Quote Originally Posted by Dr. Solar Wolff
    I am going way out on a limb here since I know so little about Irish history, but, as I recall, the Irish of northeastern Ireland (Galloway?) sailed accross the Irish Sea and settled western Scottland just as the Anglo-Saxons were settling the eastern side. The Celts pushed east, into the highlands, displaced the Picts and became the Highland Scotts. Then, the British goverment relocated some of these Highland Scotts to Northern Ireland for the political reasons with which we are all familiar. Since the original population came from and area (again I could be wrong) for which it is always said that had a high percentage of UP ancestry, hasn't this genetic research found exactly what would be expected?
    Exactly, this study is precisely what we would expect.
    It doesn't prove that Northern Ireland is Non-Celtic, especially as Nothern Ireland isn't mentioned throughout the article to the end. It refers merely to Ireland as a whole.
    The facts are that Celtic genes have mixed with those of the previous inhabitants.

    As for the history, your almost correct Doctor
    I'm not sure what you mean by Galloway. Galloway is an area in SW Scotland. Galway is in Western Ireland. The kingdom in North East Ireland which the Irish left was called Dal Riada. They did indeed invade and settle western Alba (later called Scotland after them - note that Scotia was originally another name for Ireland and thefore the Scotti or Scots meant "Irish"). The Scots (Irish) and the Picts eventually united under the Scottish king, Kenneth MacAlpine.
    These same Irish Scots were later "planted" on the stolen land of the remaining Irish by the English for political reasons. Despite the claims of these "Ulster Scots" that they are somehow different from the rest of the Irish, the truth is the only difference is culture, in much the same way as someone else pointed out that the English and Germans main difference is cultural, not ethnic.
    Therefore Northern Ireland is mainly composed of:

    i) Planters whose origins are from Ireland anyway

    ii) Irish people whose ancestors remained in Ireland at the time of the invasion of Alba.

    There os no significant difference. The people of Northern Ireland are basicall y the same as the people of the rest of the island. The difference is cultural, nothing more.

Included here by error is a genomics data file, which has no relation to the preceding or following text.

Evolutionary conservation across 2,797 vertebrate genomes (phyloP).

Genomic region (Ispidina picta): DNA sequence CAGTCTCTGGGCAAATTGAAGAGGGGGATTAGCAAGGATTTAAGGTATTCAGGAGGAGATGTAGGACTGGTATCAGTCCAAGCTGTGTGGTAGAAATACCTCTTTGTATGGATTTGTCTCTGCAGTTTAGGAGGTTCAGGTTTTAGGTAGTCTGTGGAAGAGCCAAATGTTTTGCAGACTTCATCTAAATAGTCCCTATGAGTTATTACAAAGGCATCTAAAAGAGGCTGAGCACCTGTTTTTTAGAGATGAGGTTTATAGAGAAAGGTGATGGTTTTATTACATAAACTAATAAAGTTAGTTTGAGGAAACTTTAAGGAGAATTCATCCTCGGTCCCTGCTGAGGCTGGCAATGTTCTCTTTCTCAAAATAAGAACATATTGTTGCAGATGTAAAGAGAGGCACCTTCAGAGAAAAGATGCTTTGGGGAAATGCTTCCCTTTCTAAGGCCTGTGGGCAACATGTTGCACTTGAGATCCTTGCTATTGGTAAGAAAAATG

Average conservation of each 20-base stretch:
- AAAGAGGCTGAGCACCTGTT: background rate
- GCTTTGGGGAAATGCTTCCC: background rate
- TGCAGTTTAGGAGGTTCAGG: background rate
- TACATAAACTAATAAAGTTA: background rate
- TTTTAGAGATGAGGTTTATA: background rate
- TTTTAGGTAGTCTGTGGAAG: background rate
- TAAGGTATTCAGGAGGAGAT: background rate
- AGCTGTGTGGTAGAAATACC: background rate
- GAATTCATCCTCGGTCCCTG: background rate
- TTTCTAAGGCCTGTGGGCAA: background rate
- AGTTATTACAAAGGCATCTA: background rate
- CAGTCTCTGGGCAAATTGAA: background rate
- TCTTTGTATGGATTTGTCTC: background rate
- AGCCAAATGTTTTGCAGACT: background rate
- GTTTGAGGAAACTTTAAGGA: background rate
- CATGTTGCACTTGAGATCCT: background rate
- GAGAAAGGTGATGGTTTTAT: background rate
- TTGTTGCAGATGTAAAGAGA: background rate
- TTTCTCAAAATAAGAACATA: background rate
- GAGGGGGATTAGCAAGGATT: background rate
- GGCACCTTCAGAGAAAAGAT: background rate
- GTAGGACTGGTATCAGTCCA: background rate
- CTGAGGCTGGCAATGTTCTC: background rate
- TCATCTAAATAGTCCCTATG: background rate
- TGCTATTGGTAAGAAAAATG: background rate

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    Post Re: Northern Irish people are non Celtic in terms of genetic heritage

    The people of Northern Ireland are as closely related to Western Scotland both Celtic and Pre Celtic (Picts Cruithne).

    As there as much actual (archaeological and sustainable historical) evidence for population displacement between Western Scotland and Northern Ireland in the dark ages to Medieval even through modern, than Northern Ireland and the rest of Ireland.

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    Post Re: Northern Irish people are non Celtic in terms of genetic heritage

    Quote Originally Posted by Oengus II
    The people of Northern Ireland are as closely related to Western Scotland both Celtic and Pre Celtic (Picts Cruithne).

    As there as much actual (archaeological and sustainable historical) evidence for population displacement between Western Scotland and Northern Ireland in the dark ages to Medieval even through modern, than Northern Ireland and the rest of Ireland.

    Yes, there has been substantial on-going movement between Northern Ireland and Western Scotland, although I don't know if you can quantify population interaction by saying this area had more than that area, would be interesting if you could link to evidence that can show that.
    My own family's ancient history is that of a people originally inhabiting the area around Meath, before moving into Ulster (Donegal, then Derry and Tyrone).

    Ireland and Scotland (particulary the west as you said) are all linked to each other by their Gaelic heritage. As you said, the Picts inhabited North-Eastern Ireland and Scotland (although they were likely found to a much lesser degree all over Ireland). The Picts were of course eventually assimilated into both Irish and Scots populations and became indistinguishable.
    Last edited by Milesian; Sunday, January 4th, 2004 at 11:56 AM.

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    Post Re: Northern Irish people are non Celtic in terms of genetic heritage

    I agree. I think they are more Anglo-Saxon.

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    Post Re: Northern Irish people are non Celtic in terms of genetic heritage

    Quote Originally Posted by Milesian
    The Picts were of course eventually assimilated into both Irish and Scots populations and became indistinguishable.
    Through MacAlpin's treason in Scotland although evidence exists for the possible continuation of Pictish Kings after this date.

    In Ulster funnily enough the Cruithin (who may be described as the Irish Picts) were originally the allies of the Dal Riatia (or Scotti) in Ulster and 637 the Scotti King Domnall was allied with the Ulster Cruithin against the Ui Neill High king.

    I would very much like to know what and how much pre Celtic blood exists in both Scotland and Ireland but have never seen or heard of such a study.

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    Post Re: Northern Irish people are non Celtic in terms of genetic heritage

    Quote Originally Posted by MVSSOLINI MIT VNS
    I agree. I think they are more Anglo-Saxon.
    What makes you think that? The pre-Plantation population would be a mixture of mostly UP, Atlanto-Med and Celtic with some lesser influence coming from the Vikings.
    Post-Plantation would see the arrival of mostly Scots with much the same background.

    English planters were much less common so Anglo-Saxon genes would be a minor contribution. Additionally, those English who did settle where not confined to settling in North East Ireland (as opposed to "Northern Ireland" - which is a political distinction which only came into existence in the 1920's). Therefore I would re-iterate that from a scientific (as opposed to a certain political) perspective that the people in the six counties of Northern Ireland are as "Celtic" as their fellow kin in the other 24 counties of Ireland.